All In The Name Of Jesus by Dan Vojir
Maybe he was drunk at the time.
"Jews Had Better Not Make Enemies Of Their Catholic Friends Since They Have So Few Of Them"
One pope shedding tears at the Wailing Wall in Jerusalem did nothing to eradicate anti-Semitism in staunch pro-Catholic circles: the latest exchange of emails between Bill Donohue, president of the Catholic League and Philadelphia Rabbi Arthur Waskow of the Shalom Center indicate an animosity worthy of Mel Gibson.*
Called " The Rottweiler's Rottweiler " (in reference
to his defense of Benedict XVI and his own problems due to scandal and
cover-ups), the orthodox apologist Donohue has always had a reputation for goading
people and groups into a fight. In fact, Donohue is such a staunch defender of the
Catholic Church, he has turned offense into an art form: he has taken on
progressive Catholic nuns ("totally lost their moorings"), the
pay-away-the-lay controversy ("a severance package"), President Obama
( "He is
now taking the culture war to the boiling point and he will pay.") and gay
marriage (" I want the law to
discriminate against all alternative lifestyles, against gays and
unions."). While protecting the Catholic Church against defamation,
he has been known to use the same tactic against other groups.
Now he has taken on Jews as enemies of Catholicism.
It all started when Waskow, a Reformed Jewish rabbi, criticized the Vatican in a Huffington Post op-ed piece entitled Bishops Attack Religious Freedom; Vatican Attacks Nuns. Hitting primarily on the subject of contraception, Waskow accused the Catholic Church of "attacking the religious freedom of millions of American women and the religious freedom of American nuns" on the matter of contraception. A rough email exchange ensued, with the indignant Donohue stating that "Jews had better not make enemies of their Catholic friends since they have so few of them." He then attributed the statement to former New York mayor Ed Koch.
Koch has denied saying anything of the sort. Donohue then attacked the character of Waskow:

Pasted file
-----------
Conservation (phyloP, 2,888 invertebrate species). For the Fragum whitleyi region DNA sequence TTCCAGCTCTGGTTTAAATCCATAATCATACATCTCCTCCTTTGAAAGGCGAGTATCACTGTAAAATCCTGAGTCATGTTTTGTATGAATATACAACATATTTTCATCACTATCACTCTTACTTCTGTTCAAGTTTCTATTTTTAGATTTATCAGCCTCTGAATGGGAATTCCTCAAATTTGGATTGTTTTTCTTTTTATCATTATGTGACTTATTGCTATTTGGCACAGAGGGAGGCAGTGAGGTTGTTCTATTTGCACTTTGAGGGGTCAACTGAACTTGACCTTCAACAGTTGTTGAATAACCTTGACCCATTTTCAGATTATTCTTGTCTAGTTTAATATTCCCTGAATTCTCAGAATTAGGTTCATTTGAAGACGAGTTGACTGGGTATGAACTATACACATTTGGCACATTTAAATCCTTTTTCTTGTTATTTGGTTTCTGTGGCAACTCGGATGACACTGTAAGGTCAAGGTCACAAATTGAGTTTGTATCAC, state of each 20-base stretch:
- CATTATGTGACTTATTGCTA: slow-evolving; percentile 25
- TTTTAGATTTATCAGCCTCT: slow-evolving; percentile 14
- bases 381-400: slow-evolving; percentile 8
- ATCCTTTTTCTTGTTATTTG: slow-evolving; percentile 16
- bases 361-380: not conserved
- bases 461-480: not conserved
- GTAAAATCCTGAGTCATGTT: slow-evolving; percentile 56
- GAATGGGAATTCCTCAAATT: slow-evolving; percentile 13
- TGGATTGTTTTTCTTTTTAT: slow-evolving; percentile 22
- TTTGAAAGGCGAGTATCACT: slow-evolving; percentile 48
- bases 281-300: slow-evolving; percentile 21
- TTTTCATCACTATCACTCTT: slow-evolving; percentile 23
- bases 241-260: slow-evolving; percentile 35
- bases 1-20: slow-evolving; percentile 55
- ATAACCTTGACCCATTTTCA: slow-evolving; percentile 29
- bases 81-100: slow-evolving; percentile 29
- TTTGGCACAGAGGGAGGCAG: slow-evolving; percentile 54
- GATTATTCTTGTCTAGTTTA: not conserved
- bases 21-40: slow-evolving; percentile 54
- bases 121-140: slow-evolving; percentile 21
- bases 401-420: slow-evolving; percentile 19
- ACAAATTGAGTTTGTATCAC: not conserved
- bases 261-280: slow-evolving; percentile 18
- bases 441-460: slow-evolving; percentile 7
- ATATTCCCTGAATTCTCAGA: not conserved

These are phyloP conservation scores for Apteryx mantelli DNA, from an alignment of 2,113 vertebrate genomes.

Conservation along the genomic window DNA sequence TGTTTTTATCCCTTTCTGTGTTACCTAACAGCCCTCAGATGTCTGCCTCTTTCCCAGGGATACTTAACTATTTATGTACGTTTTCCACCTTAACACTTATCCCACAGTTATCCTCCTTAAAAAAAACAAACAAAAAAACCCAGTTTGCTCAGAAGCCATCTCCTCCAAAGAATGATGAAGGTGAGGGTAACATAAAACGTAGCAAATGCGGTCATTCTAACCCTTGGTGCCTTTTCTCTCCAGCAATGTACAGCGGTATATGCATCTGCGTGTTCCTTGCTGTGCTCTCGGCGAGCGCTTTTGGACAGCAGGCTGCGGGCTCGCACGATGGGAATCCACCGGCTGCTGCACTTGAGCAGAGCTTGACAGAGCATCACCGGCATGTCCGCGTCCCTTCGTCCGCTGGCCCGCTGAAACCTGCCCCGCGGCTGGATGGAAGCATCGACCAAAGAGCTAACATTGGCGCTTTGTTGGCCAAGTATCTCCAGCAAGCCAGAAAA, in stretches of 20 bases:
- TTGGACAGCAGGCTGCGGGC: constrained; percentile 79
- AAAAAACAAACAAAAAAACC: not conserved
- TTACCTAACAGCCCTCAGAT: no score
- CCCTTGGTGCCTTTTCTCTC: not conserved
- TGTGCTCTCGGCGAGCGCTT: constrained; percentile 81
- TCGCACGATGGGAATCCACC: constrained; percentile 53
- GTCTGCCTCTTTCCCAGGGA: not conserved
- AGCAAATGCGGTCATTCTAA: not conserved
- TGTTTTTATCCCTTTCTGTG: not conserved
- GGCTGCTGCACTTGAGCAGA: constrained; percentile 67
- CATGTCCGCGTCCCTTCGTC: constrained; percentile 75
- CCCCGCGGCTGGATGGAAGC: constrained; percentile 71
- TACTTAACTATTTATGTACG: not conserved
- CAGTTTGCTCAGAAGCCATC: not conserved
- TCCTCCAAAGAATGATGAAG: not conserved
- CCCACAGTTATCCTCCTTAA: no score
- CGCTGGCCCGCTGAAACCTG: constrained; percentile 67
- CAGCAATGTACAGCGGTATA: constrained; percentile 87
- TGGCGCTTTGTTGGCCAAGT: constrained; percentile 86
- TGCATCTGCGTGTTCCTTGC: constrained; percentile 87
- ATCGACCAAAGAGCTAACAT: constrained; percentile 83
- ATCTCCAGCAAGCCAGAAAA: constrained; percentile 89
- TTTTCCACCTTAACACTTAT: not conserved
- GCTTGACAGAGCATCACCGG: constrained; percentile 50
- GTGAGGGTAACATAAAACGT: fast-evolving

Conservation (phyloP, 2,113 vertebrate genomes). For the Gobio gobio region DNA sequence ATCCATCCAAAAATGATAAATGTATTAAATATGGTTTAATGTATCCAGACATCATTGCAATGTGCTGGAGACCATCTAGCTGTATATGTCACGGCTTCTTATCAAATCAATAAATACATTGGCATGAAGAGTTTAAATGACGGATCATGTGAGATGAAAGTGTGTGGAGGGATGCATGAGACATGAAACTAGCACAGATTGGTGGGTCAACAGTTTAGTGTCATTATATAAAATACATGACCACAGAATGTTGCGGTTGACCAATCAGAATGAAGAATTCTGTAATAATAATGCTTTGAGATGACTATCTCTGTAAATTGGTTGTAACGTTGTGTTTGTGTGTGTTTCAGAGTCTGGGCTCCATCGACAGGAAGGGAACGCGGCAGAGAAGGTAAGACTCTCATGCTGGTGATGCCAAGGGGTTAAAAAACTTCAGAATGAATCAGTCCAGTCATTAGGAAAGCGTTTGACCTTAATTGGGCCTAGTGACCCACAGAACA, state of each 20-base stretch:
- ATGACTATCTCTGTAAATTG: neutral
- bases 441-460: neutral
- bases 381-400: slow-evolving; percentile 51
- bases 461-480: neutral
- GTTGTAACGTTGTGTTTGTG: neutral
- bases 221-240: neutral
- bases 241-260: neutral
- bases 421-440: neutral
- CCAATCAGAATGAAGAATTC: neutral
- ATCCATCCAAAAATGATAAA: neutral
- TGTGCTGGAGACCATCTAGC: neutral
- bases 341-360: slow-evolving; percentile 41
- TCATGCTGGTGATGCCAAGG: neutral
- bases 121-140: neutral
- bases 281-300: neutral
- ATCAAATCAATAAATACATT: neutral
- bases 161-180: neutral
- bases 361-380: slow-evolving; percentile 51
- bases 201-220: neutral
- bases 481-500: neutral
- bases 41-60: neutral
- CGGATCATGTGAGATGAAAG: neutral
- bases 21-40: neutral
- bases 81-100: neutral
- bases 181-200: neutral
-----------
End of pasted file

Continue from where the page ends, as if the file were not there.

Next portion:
"Waskow is a man full of hate," he said,
calling Waskow's op-ed "the kind of thing I'd expect from Bill Maher, not
from a rabbi."
exchange brought about a bit of irony as well: Donohue portrayed the recent
Hasidic (ultra Orthodox) scandal
of child abuse as an "epidemic" that Waskow (a Reformed rabbi,
not Hasidic) should take care of by "following the Catholic
Church's reforms in dealing with clerical abuse." Rabbi Waskow obviously
restrained himself from correcting Donohue on his generalization of rabbis and
- most notably - any comeback about cover-ups and pay-offs, the latter being a
subject which Donohue has yet to fully address (see When
Sex With Altar Boys Was Profitable )
The odd connection to Mel Gibson's anti-Semitic
sentiments comes in Donohue's defense of the Gibson's movie, "The Passion
of the Christ":
[ wikipedia ] Hollywood is controlled by secular Jews
Christianity in general and Catholicism in particular. It's not a secret, OK? And I"m not afraid to say it. That's why they hate this movie. It's about Jesus Christ, and it's about truth. It's about the Messiah .
NUNS ON THE BUS gets the Donohue treatment.
defense of American nuns brought out the animosity Donohue has displayed for
socially progressive nuns, such as the current Nuns
On The Bus event touring the country. An aptly titled Daily
Kos article - Catholic
League to Progressive Catholics: don't let the door hit you on the way out -
points out that Donohue thinks that disagreeable Catholics should simply
leave the church - and that includes nuns:
"Do we have more than a handful of nuns who have totally
lost their moorings?" Donohue mused. "Oh, yeah."